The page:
Thank you for the great articles. I would like to know how the koji after being grown on the rice should be stored? As well, how the spores should be stored and how long they last for.

    Do you also have the suggestions how one should try and make miso from soy, barley and chickpeas and what the actual miso would need.
    One last question, isn’t tamari the liquid coming out of the miso not soy sauce?

    Thank you in advance!


    1. Hi Shalom!

      The Koji Rice can be stored in the fridge for up to two weeks. You can also freeze it, but it will decrease its potency somewhat.

      The spores are viable for at least a year. If they are older than one year, you can just use a bit more than usual and you will still have good results. Mold spores are made by nature to persist for a long time, after all :)
      They should be stored slightly below room temperature in a dark and dry place.

      I am planning on writing an article on how to make miso soon! You can follow either my facebook or instagram account to get the update once the article is online! :)

      When speaking of Tamari, usually the liquid coming out of a miso is meant, but it can also be a type of Shoyu, which is made from soybeans only. The latter is a bit of an artifact of the commercial marketing of soy sauce in the west.

      Kind regards,

  3. Hello Victor,
    Thank you for your articles.
    I’m an Italian house miso maker and I do my job with a very primitive sysyem: a bulb lamp into the incubator connected to a thermostat.
    What I don’t understand in your article is:
    1) what a dehydrator is for?
    2) heating the water in the pot you obtain humidity for the environment, but also you obtain the necessary heat for incubating, right?
    Thank you

    1. Hi Marcello,

      the dehydrator has the same function as your lightbulb, to warm the box. The idea with the warm water was meant to heighten the humidity, but frankly I have soon stopped with this idea. I built a new box, which I am going to describe in this article in a few weeks (hopefully).

      Kind regards,

  4. Hi Victor

    Thank you for this information. Once the koji is produced, is it possible to dehydrate the rice for longer storage?

    1. Hi Ellen,

      yes that is possible! But you need to be careful with the temperature. If it is too high, you will destroy the enzymes. So it’s best to dehydrate it at 35-40°C.

      The koji rice stays good in the fridge for one week. You can also freeze it, instead of drying it.

      Kind regards,

      1. Hi Viktor!

        Regarding the temperatures harmful for koji and its useful products, I was wondering:
        Koji produces amylase and protease enzymes (A. is useful for breakdown of starches, whereas P. breaks down protein chains).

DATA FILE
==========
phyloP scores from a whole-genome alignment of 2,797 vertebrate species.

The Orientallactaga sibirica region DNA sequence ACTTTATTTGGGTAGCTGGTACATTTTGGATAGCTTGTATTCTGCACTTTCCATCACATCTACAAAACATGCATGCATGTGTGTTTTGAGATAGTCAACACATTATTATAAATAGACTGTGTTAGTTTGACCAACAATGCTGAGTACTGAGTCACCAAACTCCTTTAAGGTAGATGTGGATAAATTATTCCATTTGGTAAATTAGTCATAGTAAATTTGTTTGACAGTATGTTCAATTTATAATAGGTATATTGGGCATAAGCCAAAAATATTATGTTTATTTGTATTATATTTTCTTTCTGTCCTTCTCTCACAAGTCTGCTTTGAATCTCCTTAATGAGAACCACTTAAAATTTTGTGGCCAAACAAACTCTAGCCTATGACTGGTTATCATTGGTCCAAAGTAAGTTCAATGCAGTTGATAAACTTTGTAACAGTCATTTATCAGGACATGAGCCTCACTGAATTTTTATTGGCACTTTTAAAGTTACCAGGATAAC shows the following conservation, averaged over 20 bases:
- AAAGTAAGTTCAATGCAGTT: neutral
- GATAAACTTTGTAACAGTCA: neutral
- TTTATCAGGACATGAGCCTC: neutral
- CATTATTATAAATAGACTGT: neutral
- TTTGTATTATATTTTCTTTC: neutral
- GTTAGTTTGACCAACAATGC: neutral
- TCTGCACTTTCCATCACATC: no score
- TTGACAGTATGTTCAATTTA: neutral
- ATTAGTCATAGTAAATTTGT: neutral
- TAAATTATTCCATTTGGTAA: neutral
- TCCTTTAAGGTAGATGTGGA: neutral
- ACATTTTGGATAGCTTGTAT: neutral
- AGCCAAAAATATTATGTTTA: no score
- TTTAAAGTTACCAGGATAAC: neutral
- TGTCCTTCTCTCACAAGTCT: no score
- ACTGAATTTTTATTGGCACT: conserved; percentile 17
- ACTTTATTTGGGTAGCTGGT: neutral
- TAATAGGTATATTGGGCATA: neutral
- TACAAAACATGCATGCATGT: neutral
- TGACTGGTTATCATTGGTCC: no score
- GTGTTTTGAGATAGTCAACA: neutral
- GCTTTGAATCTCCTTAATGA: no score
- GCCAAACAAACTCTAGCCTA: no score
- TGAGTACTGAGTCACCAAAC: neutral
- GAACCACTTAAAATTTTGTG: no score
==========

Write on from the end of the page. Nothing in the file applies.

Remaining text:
In beer brewing, amylase from the malted grain is essential for the conversion of starches into sugars and is most active at relatively high temperatures of around 65°C (and therefor I assume doesn‘t denature until somewhere above this temperature). Is koji amylase any different from malt amylase in this regard?
        I‘m not sure at which temp protease denatures. Do you have any information on this?
        As you note, the koji spores themselves die somewhere above 40°C.
        So, do I conclude correctly, that if you are dehydrating koji exclusively for later us as a starch converter (as in sake and amazake), one could do so at higher temperatures (up to approx. 60°C)?

        Btw, thx for your really informative website!

        1. Hi Hjalti!
          Sorry for not replying earlier =)

          You are right, in beer brewing the temperatures can be quite high. However, if I remember correctly, the mash can be kept at 35°C for the protease phase (which usually done if the mash is destined for yeast propagation. Holding 35°C will result in bad foam stability due to a lack of proteins).
          So I am assuming that higher temperatures will denature the proteases. It is for that reason that I recommend a drying temperature of 35-40°C. Probably higher temperatures are possible, but just to be on the safe side it is probably better not to use too high temperatures.
          I have not yet found much about the proteases that Koji produces, so I am assuming them to be similar to the ones in malt.

          Another interesting thing is that the guys from Noma make their beef garum at 60°C. So, surely, some protein degradation must be happening.

          So, I guess you can dehydrate your Koji at 60°C as well, but I think it’s still best to do so at 35-40°C, as the stuff itself isn’t that wet after all. I think the enzymatic potential will be higher/better if you dry it at 35-40°C.

          Kind regards,

  5. Hi Victor,

    I am about to build my first ever box for koji, an this page has been incredibly helpful! I was wondering what your newest setup is like, and how it is working out for you.

    Thank you!

    1. Hi Kal,

      I am quite happy with the new box!

      However, there are two things that I am not entirely happy with:
      1: when the door gets wet, the wood expands and I can’t close it completely anymore. Not a big deal.